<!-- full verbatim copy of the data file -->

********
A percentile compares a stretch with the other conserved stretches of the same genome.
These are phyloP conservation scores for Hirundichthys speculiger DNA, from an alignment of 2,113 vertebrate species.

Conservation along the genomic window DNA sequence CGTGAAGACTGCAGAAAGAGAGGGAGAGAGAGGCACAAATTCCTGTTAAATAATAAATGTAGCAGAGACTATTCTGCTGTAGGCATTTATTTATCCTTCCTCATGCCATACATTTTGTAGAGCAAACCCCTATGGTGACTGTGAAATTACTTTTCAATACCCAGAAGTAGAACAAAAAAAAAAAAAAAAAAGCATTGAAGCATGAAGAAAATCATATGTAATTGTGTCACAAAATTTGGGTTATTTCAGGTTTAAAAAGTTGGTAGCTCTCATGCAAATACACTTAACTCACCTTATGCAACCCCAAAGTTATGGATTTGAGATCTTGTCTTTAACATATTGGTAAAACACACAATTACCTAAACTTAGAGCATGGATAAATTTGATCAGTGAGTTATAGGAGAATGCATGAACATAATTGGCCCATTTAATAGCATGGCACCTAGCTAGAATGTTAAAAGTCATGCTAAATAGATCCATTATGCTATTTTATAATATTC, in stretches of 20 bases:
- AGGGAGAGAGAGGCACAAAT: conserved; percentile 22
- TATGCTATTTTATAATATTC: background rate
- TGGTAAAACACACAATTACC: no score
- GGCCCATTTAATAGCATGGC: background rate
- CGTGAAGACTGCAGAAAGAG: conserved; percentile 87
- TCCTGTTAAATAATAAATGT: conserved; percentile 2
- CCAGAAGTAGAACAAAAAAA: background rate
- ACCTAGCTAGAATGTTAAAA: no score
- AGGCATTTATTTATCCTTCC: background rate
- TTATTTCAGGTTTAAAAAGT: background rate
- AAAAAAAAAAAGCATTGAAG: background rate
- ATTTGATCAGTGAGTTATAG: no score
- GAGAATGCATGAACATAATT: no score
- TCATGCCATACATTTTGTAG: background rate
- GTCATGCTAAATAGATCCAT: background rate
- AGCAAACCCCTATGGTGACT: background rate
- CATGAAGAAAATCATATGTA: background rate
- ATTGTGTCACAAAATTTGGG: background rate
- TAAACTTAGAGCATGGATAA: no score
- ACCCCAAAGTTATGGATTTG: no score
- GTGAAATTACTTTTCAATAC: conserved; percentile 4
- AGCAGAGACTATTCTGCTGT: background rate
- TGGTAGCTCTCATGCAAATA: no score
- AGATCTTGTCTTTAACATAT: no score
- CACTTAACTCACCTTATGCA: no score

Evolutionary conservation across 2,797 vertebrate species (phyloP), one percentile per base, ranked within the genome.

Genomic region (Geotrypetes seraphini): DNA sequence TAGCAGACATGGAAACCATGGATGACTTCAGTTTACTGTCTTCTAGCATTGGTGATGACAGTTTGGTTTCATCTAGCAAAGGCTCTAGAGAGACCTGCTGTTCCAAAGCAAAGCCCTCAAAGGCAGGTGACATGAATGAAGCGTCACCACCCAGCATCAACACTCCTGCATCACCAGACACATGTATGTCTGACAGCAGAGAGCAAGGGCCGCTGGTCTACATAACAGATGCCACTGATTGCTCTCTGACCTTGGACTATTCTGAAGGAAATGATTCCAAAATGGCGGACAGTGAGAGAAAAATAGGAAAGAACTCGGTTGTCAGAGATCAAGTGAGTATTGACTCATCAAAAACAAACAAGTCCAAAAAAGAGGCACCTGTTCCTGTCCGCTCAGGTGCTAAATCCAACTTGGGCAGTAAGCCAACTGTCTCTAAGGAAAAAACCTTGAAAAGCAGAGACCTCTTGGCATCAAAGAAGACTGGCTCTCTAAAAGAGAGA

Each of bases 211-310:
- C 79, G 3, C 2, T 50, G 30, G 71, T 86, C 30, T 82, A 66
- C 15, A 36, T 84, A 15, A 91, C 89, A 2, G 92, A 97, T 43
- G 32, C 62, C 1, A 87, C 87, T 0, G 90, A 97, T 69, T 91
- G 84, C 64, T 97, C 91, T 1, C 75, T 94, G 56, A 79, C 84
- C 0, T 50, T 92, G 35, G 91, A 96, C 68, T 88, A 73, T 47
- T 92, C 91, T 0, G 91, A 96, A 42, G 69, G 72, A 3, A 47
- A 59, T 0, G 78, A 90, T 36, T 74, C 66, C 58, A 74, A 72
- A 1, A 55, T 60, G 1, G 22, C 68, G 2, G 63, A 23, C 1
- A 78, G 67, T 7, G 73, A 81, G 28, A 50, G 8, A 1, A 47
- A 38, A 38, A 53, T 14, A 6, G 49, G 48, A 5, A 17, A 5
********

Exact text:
A percentile compares a stretch with the other conserved stretches of the same genome.
These are phyloP conservation scores for Hirundichthys speculiger DNA, from an alignment of 2,113 vertebrate species.

Conservation along the genomic window DNA sequence CGTGAAGACTGCAGAAAGAGAGGGAGAGAGAGGCACAAATTCCTGTTAAATAATAAATGTAGCAGAGACTATTCTGCTGTAGGCATTTATTTATCCTTCCTCATGCCATACATTTTGTAGAGCAAACCCCTATGGTGACTGTGAAATTACTTTTCAATACCCAGAAGTAGAACAAAAAAAAAAAAAAAAAAGCATTGAAGCATGAAGAAAATCATATGTAATTGTGTCACAAAATTTGGGTTATTTCAGGTTTAAAAAGTTGGTAGCTCTCATGCAAATACACTTAACTCACCTTATGCAACCCCAAAGTTATGGATTTGAGATCTTGTCTTTAACATATTGGTAAAACACACAATTACCTAAACTTAGAGCATGGATAAATTTGATCAGTGAGTTATAGGAGAATGCATGAACATAATTGGCCCATTTAATAGCATGGCACCTAGCTAGAATGTTAAAAGTCATGCTAAATAGATCCATTATGCTATTTTATAATATTC, in stretches of 20 bases:
- AGGGAGAGAGAGGCACAAAT: conserved; percentile 22
- TATGCTATTTTATAATATTC: background rate
- TGGTAAAACACACAATTACC: no score
- GGCCCATTTAATAGCATGGC: background rate
- CGTGAAGACTGCAGAAAGAG: conserved; percentile 87
- TCCTGTTAAATAATAAATGT: conserved; percentile 2
- CCAGAAGTAGAACAAAAAAA: background rate
- ACCTAGCTAGAATGTTAAAA: no score
- AGGCATTTATTTATCCTTCC: background rate
- TTATTTCAGGTTTAAAAAGT: background rate
- AAAAAAAAAAAGCATTGAAG: background rate
- ATTTGATCAGTGAGTTATAG: no score
- GAGAATGCATGAACATAATT: no score
- TCATGCCATACATTTTGTAG: background rate
- GTCATGCTAAATAGATCCAT: background rate
- AGCAAACCCCTATGGTGACT: background rate
- CATGAAGAAAATCATATGTA: background rate
- ATTGTGTCACAAAATTTGGG: background rate
- TAAACTTAGAGCATGGATAA: no score
- ACCCCAAAGTTATGGATTTG: no score
- GTGAAATTACTTTTCAATAC: conserved; percentile 4
- AGCAGAGACTATTCTGCTGT: background rate
- TGGTAGCTCTCATGCAAATA: no score
- AGATCTTGTCTTTAACATAT: no score
- CACTTAACTCACCTTATGCA: no score

Evolutionary conservation across 2,797 vertebrate species (phyloP), one percentile per base, ranked within the genome.

Genomic region (Geotrypetes seraphini): DNA sequence TAGCAGACATGGAAACCATGGATGACTTCAGTTTACTGTCTTCTAGCATTGGTGATGACAGTTTGGTTTCATCTAGCAAAGGCTCTAGAGAGACCTGCTGTTCCAAAGCAAAGCCCTCAAAGGCAGGTGACATGAATGAAGCGTCACCACCCAGCATCAACACTCCTGCATCACCAGACACATGTATGTCTGACAGCAGAGAGCAAGGGCCGCTGGTCTACATAACAGATGCCACTGATTGCTCTCTGACCTTGGACTATTCTGAAGGAAATGATTCCAAAATGGCGGACAGTGAGAGAAAAATAGGAAAGAACTCGGTTGTCAGAGATCAAGTGAGTATTGACTCATCAAAAACAAACAAGTCCAAAAAAGAGGCACCTGTTCCTGTCCGCTCAGGTGCTAAATCCAACTTGGGCAGTAAGCCAACTGTCTCTAAGGAAAAAACCTTGAAAAGCAGAGACCTCTTGGCATCAAAGAAGACTGGCTCTCTAAAAGAGAGA

Each of bases 211-310:
- C 79, G 3, C 2, T 50, G 30, G 71, T 86, C 30, T 82, A 66
- C 15, A 36, T 84, A 15, A 91, C 89, A 2, G 92, A 97, T 43
- G 32, C 62, C 1, A 87, C 87, T 0, G 90, A 97, T 69, T 91
- G 84, C 64, T 97, C 91, T 1, C 75, T 94, G 56, A 79, C 84
- C 0, T 50, T 92, G 35, G 91, A 96, C 68, T 88, A 73, T 47
- T 92, C 91, T 0, G 91, A 96, A 42, G 69, G 72, A 3, A 47
- A 59, T 0, G 78, A 90, T 36, T 74, C 66, C 58, A 74, A 72
- A 1, A 55, T 60, G 1, G 22, C 68, G 2, G 63, A 23, C 1
- A 78, G 67, T 7, G 73, A 81, G 28, A 50, G 8, A 1, A 47
- A 38, A 38, A 53, T 14, A 6, G 49, G 48, A 5, A 17, A 5